Friday, April 10, 2015

Top 10 Soldier Profiles of the Civil War

1, Yesterday marked the 150th Anniversary of the surrender of Robert E. Lee at the village of Appomattox Court House. The signing of the surrender documents occurred in the parlor of the house owned by Wilmer McLean on the afternoon of April 9. Charles Lewis Leiper was present at Appomattox Court House in Virginia when the surrender occurred.

2. It is a solemn and sobering place in history to visit and visiting the village of Appomattox Court House you can see the beginning of the end of the American Civil War and our road to recovery.

3. Events that followed the surrender can be found at Wikipedia referenced from Long, E. B. The Civil War Day by Day: An Almanac, 1861–1865. Garden City, NY: Doubleday, 1971. OCLC 68283123
Gen. Joseph E. Johnston's army in North Carolina, the most threatening of the remaining Confederate armies, surrendered to Maj. Gen. William T. Sherman at Bennett Place in Durham, North Carolina on April 26, 1865: the 98,270 Confederate troopers that laid down their weapons (the largest surrender of the war) marked the virtual end of the conflict. General Taylor surrendered his army at Citronelle, Alabama in early May, followed by General Edmund Kirby Smith surrendering the Confederate Trans-Mississippi Department in May near New Orleans, Louisiana. Upon hearing about General Lee's surrender, Nathan Bedford Forrest, "The Wizard of the Saddle", also surrendered, reading his farewell address on May 9, 1865 at Gainesville, Alabama. Brig. Gen. Stand Watie surrendered the last sizable organized Confederate force on June 23, 1865.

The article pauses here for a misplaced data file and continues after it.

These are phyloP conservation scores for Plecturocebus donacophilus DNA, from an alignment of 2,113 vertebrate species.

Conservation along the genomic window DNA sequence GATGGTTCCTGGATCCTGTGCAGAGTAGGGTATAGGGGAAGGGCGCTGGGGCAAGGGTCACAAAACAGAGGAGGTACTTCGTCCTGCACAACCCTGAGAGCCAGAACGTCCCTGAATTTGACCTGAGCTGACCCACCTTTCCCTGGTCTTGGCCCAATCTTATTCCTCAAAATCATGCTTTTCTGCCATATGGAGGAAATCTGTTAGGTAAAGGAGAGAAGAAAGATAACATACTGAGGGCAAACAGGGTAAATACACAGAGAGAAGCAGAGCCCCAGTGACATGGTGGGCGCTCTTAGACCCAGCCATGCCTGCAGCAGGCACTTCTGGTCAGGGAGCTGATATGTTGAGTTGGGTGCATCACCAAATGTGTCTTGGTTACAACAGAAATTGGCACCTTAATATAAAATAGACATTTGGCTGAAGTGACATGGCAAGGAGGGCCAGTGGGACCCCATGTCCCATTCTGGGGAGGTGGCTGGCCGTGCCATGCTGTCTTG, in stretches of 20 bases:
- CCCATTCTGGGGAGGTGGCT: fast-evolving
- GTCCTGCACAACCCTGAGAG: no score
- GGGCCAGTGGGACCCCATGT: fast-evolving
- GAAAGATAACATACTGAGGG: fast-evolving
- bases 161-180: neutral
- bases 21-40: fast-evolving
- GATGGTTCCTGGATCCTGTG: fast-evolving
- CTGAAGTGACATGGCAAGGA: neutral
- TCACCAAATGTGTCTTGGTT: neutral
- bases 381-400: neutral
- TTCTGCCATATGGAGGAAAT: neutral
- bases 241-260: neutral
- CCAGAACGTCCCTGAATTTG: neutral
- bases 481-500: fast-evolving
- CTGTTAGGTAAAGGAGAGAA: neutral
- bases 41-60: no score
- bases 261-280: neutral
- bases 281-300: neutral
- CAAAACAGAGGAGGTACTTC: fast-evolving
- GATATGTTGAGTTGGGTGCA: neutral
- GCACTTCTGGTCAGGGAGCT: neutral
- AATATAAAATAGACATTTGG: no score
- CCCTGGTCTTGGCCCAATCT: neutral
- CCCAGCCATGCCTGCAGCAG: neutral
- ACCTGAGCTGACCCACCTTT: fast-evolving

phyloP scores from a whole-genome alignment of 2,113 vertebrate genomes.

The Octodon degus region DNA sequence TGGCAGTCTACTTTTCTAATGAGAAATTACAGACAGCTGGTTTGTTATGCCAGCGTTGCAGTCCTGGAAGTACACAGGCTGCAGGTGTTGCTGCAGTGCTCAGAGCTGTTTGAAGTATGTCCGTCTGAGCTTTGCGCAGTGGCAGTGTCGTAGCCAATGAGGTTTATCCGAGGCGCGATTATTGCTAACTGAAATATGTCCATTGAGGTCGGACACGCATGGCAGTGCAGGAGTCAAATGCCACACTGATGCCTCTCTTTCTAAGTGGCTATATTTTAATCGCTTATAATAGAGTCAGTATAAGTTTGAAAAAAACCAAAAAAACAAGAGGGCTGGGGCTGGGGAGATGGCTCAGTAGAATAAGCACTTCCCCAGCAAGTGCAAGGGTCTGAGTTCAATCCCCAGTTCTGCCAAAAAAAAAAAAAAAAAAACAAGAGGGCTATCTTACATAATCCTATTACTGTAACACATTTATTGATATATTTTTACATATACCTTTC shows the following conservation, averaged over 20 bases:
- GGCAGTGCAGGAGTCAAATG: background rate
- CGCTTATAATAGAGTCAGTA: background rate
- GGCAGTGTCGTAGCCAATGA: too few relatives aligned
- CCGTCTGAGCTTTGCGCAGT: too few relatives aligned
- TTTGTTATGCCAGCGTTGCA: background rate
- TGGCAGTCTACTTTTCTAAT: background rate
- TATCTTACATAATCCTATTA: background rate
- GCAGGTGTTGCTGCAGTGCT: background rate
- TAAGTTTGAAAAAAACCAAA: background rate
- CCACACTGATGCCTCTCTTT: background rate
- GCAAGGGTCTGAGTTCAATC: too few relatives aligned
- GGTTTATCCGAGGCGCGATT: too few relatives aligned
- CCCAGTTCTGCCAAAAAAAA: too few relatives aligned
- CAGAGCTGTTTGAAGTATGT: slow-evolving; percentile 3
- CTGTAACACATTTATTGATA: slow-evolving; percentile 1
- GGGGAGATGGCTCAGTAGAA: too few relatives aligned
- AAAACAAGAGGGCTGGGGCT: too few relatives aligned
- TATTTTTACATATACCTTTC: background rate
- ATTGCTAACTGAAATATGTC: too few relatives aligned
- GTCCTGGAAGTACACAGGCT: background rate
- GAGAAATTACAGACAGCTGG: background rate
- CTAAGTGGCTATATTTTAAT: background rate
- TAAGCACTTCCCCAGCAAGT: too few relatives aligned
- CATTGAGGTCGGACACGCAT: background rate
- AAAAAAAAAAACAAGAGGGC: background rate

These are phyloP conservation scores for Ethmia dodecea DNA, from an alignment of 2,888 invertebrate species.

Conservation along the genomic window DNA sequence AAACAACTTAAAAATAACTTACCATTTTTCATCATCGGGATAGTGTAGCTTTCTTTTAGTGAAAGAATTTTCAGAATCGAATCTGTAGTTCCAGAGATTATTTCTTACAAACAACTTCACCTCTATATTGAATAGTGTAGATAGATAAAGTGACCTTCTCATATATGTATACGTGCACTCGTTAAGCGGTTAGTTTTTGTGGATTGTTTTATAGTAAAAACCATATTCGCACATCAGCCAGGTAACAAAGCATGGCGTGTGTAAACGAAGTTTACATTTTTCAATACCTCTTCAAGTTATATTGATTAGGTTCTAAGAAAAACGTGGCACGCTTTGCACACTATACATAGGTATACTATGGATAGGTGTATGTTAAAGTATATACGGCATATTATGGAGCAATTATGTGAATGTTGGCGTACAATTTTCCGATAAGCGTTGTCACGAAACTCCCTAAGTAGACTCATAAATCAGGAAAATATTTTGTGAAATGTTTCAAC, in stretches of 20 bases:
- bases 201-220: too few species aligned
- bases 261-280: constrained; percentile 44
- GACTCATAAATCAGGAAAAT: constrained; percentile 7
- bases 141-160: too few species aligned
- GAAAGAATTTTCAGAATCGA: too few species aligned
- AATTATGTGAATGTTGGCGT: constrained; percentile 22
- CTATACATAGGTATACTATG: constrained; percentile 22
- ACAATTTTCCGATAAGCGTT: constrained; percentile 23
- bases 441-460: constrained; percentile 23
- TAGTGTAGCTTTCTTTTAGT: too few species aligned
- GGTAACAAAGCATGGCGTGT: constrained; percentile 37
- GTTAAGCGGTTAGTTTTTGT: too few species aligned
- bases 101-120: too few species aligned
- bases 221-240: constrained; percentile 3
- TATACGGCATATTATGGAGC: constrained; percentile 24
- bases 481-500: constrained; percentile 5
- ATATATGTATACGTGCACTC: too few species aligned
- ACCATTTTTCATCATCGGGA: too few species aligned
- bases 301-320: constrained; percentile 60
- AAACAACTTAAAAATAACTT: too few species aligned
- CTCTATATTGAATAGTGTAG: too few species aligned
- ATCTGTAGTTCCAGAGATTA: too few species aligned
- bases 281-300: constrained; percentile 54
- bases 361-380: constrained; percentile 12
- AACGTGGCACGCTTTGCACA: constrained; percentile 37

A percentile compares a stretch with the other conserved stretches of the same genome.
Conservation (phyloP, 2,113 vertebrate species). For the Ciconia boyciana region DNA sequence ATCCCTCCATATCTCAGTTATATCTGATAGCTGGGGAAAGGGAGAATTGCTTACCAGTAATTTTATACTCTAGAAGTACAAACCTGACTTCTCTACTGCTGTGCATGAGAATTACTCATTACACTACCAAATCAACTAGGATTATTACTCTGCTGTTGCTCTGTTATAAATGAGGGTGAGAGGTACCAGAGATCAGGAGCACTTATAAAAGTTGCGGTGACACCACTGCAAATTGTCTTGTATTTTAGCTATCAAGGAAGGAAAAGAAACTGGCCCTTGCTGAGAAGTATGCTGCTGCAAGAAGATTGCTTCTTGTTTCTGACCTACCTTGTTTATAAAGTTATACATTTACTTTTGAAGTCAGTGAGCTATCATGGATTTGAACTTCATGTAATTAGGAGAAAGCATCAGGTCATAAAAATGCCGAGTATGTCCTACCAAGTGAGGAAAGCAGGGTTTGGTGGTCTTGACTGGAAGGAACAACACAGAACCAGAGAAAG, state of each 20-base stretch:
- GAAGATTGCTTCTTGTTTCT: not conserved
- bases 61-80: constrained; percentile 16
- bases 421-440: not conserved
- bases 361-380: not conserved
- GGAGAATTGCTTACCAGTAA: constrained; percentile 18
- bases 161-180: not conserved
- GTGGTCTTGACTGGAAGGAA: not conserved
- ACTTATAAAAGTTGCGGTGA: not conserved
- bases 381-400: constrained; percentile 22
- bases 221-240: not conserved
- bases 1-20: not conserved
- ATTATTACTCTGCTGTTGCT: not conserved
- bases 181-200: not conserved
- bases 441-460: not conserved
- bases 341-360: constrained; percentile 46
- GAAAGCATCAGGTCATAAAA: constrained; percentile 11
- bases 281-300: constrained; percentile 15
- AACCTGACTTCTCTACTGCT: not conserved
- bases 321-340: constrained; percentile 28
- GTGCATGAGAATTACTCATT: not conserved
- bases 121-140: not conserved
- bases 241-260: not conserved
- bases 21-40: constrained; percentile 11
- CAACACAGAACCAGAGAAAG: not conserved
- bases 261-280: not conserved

4. President Abraham Lincoln was shot and died from his injuries on April 15, 1865.

5.  The village at Appomattox Court House National Historical Park in Virginia is a significant place to visit. It is very easy to spark an emotion for these soldiers regardless of which side of the dispute you were on. Special events are happening April 8-12.

6. What would it have been like to actually be there? Read Charles Leiper's own words.

Charles Lewis Leiper wrote these words home to his mother Mrs. Samuel Leiper, who was living at the present-day "Thomas Leiper House" in Wallingford. He as 22 years old.

Thank you to the Friends of the Thomas Leiper House for sharing and to Charles Leiper for writing to his mother.

Appomattox Court House, Va
April 11, 1865

My dear Mother,

     Day before yesterday was the proudest and happiest day of my life. Lee surrendered his whole army to Grant. Sheridan and his cavalry were the cause of his destruction.  Our two divisions, the 1st and 3rd did an awful lot of work.  April 9th, the day of the surrender, was the 11th day of fighting for us.  W were in the saddle the whole time nearly.  I have not yet learned the different name of the battles we have fought. Since April 2nd my regiment consisting of 60 men has been escort yo Major Gen. Merritt, and I have been on his staff. I have never enjoyed better health, though worked almost to the death.  I will endeavor to find out the names of the different places we marched to and fought at.